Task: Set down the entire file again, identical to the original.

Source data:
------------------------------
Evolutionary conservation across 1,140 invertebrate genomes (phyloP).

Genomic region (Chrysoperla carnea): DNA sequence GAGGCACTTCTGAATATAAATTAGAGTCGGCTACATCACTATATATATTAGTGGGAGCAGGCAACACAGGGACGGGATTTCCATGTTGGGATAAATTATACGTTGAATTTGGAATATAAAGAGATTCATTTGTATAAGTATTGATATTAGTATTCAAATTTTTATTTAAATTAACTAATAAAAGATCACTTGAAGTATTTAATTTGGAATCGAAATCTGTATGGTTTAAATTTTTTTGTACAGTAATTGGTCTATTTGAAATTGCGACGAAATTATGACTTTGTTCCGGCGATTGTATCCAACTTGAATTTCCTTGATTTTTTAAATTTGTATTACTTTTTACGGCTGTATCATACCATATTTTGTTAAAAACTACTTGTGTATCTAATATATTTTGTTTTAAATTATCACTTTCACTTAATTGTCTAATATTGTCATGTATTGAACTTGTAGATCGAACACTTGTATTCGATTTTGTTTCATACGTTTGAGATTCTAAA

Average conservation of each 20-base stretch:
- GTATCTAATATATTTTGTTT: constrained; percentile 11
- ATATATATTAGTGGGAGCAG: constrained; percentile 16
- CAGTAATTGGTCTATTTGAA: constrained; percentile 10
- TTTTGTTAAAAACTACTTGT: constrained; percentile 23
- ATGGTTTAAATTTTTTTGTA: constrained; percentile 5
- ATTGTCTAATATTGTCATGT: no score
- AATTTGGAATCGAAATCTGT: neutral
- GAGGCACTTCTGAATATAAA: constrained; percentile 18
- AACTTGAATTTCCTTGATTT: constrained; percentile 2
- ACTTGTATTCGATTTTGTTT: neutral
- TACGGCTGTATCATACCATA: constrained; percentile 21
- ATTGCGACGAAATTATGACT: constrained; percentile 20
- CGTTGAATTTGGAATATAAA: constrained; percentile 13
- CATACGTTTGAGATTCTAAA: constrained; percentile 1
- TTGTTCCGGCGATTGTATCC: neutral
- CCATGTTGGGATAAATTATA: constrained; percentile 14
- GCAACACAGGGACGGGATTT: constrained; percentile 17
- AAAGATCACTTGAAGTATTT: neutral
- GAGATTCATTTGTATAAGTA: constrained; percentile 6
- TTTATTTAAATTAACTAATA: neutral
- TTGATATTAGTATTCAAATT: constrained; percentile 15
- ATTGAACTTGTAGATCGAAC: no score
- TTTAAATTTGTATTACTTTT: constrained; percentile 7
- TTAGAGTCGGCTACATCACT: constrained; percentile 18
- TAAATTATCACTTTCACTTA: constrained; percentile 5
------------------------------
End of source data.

Evolutionary conservation across 1,140 invertebrate genomes (phyloP).

Genomic region (Chrysoperla carnea): DNA sequence GAGGCACTTCTGAATATAAATTAGAGTCGGCTACATCACTATATATATTAGTGGGAGCAGGCAACACAGGGACGGGATTTCCATGTTGGGATAAATTATACGTTGAATTTGGAATATAAAGAGATTCATTTGTATAAGTATTGATATTAGTATTCAAATTTTTATTTAAATTAACTAATAAAAGATCACTTGAAGTATTTAATTTGGAATCGAAATCTGTATGGTTTAAATTTTTTTGTACAGTAATTGGTCTATTTGAAATTGCGACGAAATTATGACTTTGTTCCGGCGATTGTATCCAACTTGAATTTCCTTGATTTTTTAAATTTGTATTACTTTTTACGGCTGTATCATACCATATTTTGTTAAAAACTACTTGTGTATCTAATATATTTTGTTTTAAATTATCACTTTCACTTAATTGTCTAATATTGTCATGTATTGAACTTGTAGATCGAACACTTGTATTCGATTTTGTTTCATACGTTTGAGATTCTAAA

Average conservation of each 20-base stretch:
- GTATCTAATATATTTTGTTT: constrained; percentile 11
- ATATATATTAGTGGGAGCAG: constrained; percentile 16
- CAGTAATTGGTCTATTTGAA: constrained; percentile 10
- TTTTGTTAAAAACTACTTGT: constrained; percentile 23
- ATGGTTTAAATTTTTTTGTA: constrained; percentile 5
- ATTGTCTAATATTGTCATGT: no score
- AATTTGGAATCGAAATCTGT: neutral
- GAGGCACTTCTGAATATAAA: constrained; percentile 18
- AACTTGAATTTCCTTGATTT: constrained; percentile 2
- ACTTGTATTCGATTTTGTTT: neutral
- TACGGCTGTATCATACCATA: constrained; percentile 21
- ATTGCGACGAAATTATGACT: constrained; percentile 20
- CGTTGAATTTGGAATATAAA: constrained; percentile 13
- CATACGTTTGAGATTCTAAA: constrained; percentile 1
- TTGTTCCGGCGATTGTATCC: neutral
- CCATGTTGGGATAAATTATA: constrained; percentile 14
- GCAACACAGGGACGGGATTT: constrained; percentile 17
- AAAGATCACTTGAAGTATTT: neutral
- GAGATTCATTTGTATAAGTA: constrained; percentile 6
- TTTATTTAAATTAACTAATA: neutral
- TTGATATTAGTATTCAAATT: constrained; percentile 15
- ATTGAACTTGTAGATCGAAC: no score
- TTTAAATTTGTATTACTTTT: constrained; percentile 7
- TTAGAGTCGGCTACATCACT: constrained; percentile 18
- TAAATTATCACTTTCACTTA: constrained; percentile 5